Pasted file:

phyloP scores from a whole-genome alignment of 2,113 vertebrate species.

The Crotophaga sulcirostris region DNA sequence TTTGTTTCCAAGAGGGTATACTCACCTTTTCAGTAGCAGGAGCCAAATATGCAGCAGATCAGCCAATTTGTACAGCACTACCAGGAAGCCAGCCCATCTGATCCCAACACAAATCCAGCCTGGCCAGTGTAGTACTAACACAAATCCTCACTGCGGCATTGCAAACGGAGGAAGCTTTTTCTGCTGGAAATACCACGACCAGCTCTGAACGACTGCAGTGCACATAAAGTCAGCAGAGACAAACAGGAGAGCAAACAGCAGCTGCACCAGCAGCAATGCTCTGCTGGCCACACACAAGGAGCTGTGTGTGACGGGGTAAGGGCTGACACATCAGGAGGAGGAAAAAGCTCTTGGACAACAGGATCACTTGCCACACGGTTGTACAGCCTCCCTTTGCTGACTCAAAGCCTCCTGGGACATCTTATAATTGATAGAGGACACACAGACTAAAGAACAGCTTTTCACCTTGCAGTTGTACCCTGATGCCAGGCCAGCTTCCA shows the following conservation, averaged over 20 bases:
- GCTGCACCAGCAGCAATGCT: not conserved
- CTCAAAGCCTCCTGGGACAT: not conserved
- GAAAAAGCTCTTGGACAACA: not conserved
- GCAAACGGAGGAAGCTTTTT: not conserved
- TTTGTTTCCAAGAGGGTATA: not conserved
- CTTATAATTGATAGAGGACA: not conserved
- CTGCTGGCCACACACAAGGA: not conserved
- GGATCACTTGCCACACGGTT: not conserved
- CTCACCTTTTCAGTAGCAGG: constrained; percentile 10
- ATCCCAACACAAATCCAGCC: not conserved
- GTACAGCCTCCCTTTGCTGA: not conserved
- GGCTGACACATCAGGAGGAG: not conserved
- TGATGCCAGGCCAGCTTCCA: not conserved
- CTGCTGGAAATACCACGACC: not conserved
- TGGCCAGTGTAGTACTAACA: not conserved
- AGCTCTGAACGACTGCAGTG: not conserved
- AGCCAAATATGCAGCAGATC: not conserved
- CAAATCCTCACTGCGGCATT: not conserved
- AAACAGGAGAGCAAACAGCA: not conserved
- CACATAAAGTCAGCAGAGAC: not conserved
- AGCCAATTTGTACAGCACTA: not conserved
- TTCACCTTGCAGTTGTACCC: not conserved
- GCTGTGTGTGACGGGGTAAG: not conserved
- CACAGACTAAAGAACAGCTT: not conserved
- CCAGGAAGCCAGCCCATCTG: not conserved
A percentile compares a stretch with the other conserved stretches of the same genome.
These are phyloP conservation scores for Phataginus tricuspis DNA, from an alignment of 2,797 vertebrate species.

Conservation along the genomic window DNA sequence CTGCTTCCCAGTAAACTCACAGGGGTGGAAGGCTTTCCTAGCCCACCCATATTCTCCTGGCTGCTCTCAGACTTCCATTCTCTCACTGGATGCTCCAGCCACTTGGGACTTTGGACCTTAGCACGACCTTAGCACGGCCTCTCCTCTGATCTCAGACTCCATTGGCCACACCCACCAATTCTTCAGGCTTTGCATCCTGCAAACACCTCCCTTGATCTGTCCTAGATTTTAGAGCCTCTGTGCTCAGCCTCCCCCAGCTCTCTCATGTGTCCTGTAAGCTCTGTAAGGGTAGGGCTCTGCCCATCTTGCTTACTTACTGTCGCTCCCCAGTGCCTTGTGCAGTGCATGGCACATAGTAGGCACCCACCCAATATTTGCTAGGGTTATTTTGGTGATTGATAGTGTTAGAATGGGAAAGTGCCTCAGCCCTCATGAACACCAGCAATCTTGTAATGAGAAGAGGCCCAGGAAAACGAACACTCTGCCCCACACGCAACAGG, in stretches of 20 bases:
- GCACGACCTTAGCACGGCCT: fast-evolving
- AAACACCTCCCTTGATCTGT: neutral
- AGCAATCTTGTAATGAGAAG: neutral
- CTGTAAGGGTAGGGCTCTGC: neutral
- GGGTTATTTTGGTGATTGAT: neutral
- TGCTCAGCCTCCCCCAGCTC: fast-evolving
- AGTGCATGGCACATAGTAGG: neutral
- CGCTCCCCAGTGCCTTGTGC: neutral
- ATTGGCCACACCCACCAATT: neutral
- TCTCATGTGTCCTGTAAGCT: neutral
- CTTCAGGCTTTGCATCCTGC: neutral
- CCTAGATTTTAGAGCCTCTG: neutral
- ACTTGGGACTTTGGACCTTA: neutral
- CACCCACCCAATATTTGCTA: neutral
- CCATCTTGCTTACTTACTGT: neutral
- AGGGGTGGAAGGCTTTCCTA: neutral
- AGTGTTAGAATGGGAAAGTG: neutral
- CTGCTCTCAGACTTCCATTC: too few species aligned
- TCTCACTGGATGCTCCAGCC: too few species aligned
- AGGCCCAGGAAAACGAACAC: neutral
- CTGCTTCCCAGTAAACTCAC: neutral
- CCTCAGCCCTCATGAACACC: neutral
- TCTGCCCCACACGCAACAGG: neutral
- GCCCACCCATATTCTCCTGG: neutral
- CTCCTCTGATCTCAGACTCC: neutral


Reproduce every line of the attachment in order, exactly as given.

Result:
phyloP scores from a whole-genome alignment of 2,113 vertebrate species.

The Crotophaga sulcirostris region DNA sequence TTTGTTTCCAAGAGGGTATACTCACCTTTTCAGTAGCAGGAGCCAAATATGCAGCAGATCAGCCAATTTGTACAGCACTACCAGGAAGCCAGCCCATCTGATCCCAACACAAATCCAGCCTGGCCAGTGTAGTACTAACACAAATCCTCACTGCGGCATTGCAAACGGAGGAAGCTTTTTCTGCTGGAAATACCACGACCAGCTCTGAACGACTGCAGTGCACATAAAGTCAGCAGAGACAAACAGGAGAGCAAACAGCAGCTGCACCAGCAGCAATGCTCTGCTGGCCACACACAAGGAGCTGTGTGTGACGGGGTAAGGGCTGACACATCAGGAGGAGGAAAAAGCTCTTGGACAACAGGATCACTTGCCACACGGTTGTACAGCCTCCCTTTGCTGACTCAAAGCCTCCTGGGACATCTTATAATTGATAGAGGACACACAGACTAAAGAACAGCTTTTCACCTTGCAGTTGTACCCTGATGCCAGGCCAGCTTCCA shows the following conservation, averaged over 20 bases:
- GCTGCACCAGCAGCAATGCT: not conserved
- CTCAAAGCCTCCTGGGACAT: not conserved
- GAAAAAGCTCTTGGACAACA: not conserved
- GCAAACGGAGGAAGCTTTTT: not conserved
- TTTGTTTCCAAGAGGGTATA: not conserved
- CTTATAATTGATAGAGGACA: not conserved
- CTGCTGGCCACACACAAGGA: not conserved
- GGATCACTTGCCACACGGTT: not conserved
- CTCACCTTTTCAGTAGCAGG: constrained; percentile 10
- ATCCCAACACAAATCCAGCC: not conserved
- GTACAGCCTCCCTTTGCTGA: not conserved
- GGCTGACACATCAGGAGGAG: not conserved
- TGATGCCAGGCCAGCTTCCA: not conserved
- CTGCTGGAAATACCACGACC: not conserved
- TGGCCAGTGTAGTACTAACA: not conserved
- AGCTCTGAACGACTGCAGTG: not conserved
- AGCCAAATATGCAGCAGATC: not conserved
- CAAATCCTCACTGCGGCATT: not conserved
- AAACAGGAGAGCAAACAGCA: not conserved
- CACATAAAGTCAGCAGAGAC: not conserved
- AGCCAATTTGTACAGCACTA: not conserved
- TTCACCTTGCAGTTGTACCC: not conserved
- GCTGTGTGTGACGGGGTAAG: not conserved
- CACAGACTAAAGAACAGCTT: not conserved
- CCAGGAAGCCAGCCCATCTG: not conserved
A percentile compares a stretch with the other conserved stretches of the same genome.
These are phyloP conservation scores for Phataginus tricuspis DNA, from an alignment of 2,797 vertebrate species.

Conservation along the genomic window DNA sequence CTGCTTCCCAGTAAACTCACAGGGGTGGAAGGCTTTCCTAGCCCACCCATATTCTCCTGGCTGCTCTCAGACTTCCATTCTCTCACTGGATGCTCCAGCCACTTGGGACTTTGGACCTTAGCACGACCTTAGCACGGCCTCTCCTCTGATCTCAGACTCCATTGGCCACACCCACCAATTCTTCAGGCTTTGCATCCTGCAAACACCTCCCTTGATCTGTCCTAGATTTTAGAGCCTCTGTGCTCAGCCTCCCCCAGCTCTCTCATGTGTCCTGTAAGCTCTGTAAGGGTAGGGCTCTGCCCATCTTGCTTACTTACTGTCGCTCCCCAGTGCCTTGTGCAGTGCATGGCACATAGTAGGCACCCACCCAATATTTGCTAGGGTTATTTTGGTGATTGATAGTGTTAGAATGGGAAAGTGCCTCAGCCCTCATGAACACCAGCAATCTTGTAATGAGAAGAGGCCCAGGAAAACGAACACTCTGCCCCACACGCAACAGG, in stretches of 20 bases:
- GCACGACCTTAGCACGGCCT: fast-evolving
- AAACACCTCCCTTGATCTGT: neutral
- AGCAATCTTGTAATGAGAAG: neutral
- CTGTAAGGGTAGGGCTCTGC: neutral
- GGGTTATTTTGGTGATTGAT: neutral
- TGCTCAGCCTCCCCCAGCTC: fast-evolving
- AGTGCATGGCACATAGTAGG: neutral
- CGCTCCCCAGTGCCTTGTGC: neutral
- ATTGGCCACACCCACCAATT: neutral
- TCTCATGTGTCCTGTAAGCT: neutral
- CTTCAGGCTTTGCATCCTGC: neutral
- CCTAGATTTTAGAGCCTCTG: neutral
- ACTTGGGACTTTGGACCTTA: neutral
- CACCCACCCAATATTTGCTA: neutral
- CCATCTTGCTTACTTACTGT: neutral
- AGGGGTGGAAGGCTTTCCTA: neutral
- AGTGTTAGAATGGGAAAGTG: neutral
- CTGCTCTCAGACTTCCATTC: too few species aligned
- TCTCACTGGATGCTCCAGCC: too few species aligned
- AGGCCCAGGAAAACGAACAC: neutral
- CTGCTTCCCAGTAAACTCAC: neutral
- CCTCAGCCCTCATGAACACC: neutral
- TCTGCCCCACACGCAACAGG: neutral
- GCCCACCCATATTCTCCTGG: neutral
- CTCCTCTGATCTCAGACTCC: neutral